The New Farmers
The new farmers are young, in their late twenties and early thirties. They don't come from farm families, and most spent years traveling before deciding to try to make their livings on the land. But stirred by the same combination of romance and idealism that's always fired the young, they share a passionate love of the farming life, coupled with the ardent faith that local food is a pure good.
A central figure in the local farming revival is Jeff McCabe. "My grandparents were hobby farmers," says the lanky former building contractor. "And I had a garden in Ann Arbor until Zion [Lutheran Church] expanded in 2007 and we lost the Project Grow garden there. But I like to think that while the city lost a gardener, it gained an activist."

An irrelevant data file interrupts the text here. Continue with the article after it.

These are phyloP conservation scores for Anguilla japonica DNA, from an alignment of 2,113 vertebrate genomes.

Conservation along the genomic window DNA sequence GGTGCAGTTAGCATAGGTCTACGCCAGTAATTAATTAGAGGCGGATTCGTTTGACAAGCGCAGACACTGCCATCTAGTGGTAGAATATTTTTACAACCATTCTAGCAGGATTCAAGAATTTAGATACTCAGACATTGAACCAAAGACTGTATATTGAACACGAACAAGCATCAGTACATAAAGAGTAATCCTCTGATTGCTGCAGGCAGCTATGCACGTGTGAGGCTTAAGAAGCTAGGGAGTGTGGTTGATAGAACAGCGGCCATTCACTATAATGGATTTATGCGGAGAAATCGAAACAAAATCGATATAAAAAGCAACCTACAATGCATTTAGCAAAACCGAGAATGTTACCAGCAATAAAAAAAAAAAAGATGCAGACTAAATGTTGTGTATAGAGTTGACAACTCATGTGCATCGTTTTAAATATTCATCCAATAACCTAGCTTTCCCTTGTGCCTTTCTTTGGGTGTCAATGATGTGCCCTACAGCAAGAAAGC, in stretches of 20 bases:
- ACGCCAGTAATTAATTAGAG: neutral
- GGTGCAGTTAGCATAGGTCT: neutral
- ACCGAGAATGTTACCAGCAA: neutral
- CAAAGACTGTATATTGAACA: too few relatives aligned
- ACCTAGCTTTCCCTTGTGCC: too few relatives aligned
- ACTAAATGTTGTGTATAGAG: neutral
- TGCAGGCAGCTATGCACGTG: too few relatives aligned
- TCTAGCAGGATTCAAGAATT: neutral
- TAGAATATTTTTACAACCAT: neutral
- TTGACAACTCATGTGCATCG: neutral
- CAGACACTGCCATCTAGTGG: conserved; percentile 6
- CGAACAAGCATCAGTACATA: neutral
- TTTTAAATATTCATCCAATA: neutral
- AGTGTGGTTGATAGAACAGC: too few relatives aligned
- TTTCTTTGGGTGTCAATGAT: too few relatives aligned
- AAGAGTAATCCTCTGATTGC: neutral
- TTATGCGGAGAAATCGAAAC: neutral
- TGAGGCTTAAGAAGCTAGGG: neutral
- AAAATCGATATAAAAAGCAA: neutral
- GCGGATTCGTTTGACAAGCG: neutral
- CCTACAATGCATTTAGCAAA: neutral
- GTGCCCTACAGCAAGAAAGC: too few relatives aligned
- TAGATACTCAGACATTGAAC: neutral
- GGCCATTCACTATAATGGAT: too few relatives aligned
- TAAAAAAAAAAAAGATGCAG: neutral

After attending the first Local Food Summit in 2009, McCabe and his wife, Lisa Gottlieb, were inspired to start a weekly breakfast open to the public in their west side home featuring local food prepared by local chefs. McCabe describes the Selma Cafe as "a center, a gathering place, and a party with good food and fun. But it was also a place to make things happen. I introduced people who should know each other. And [with its $12-$15 suggested donation, Selma] had an easy cash flow into local food economy."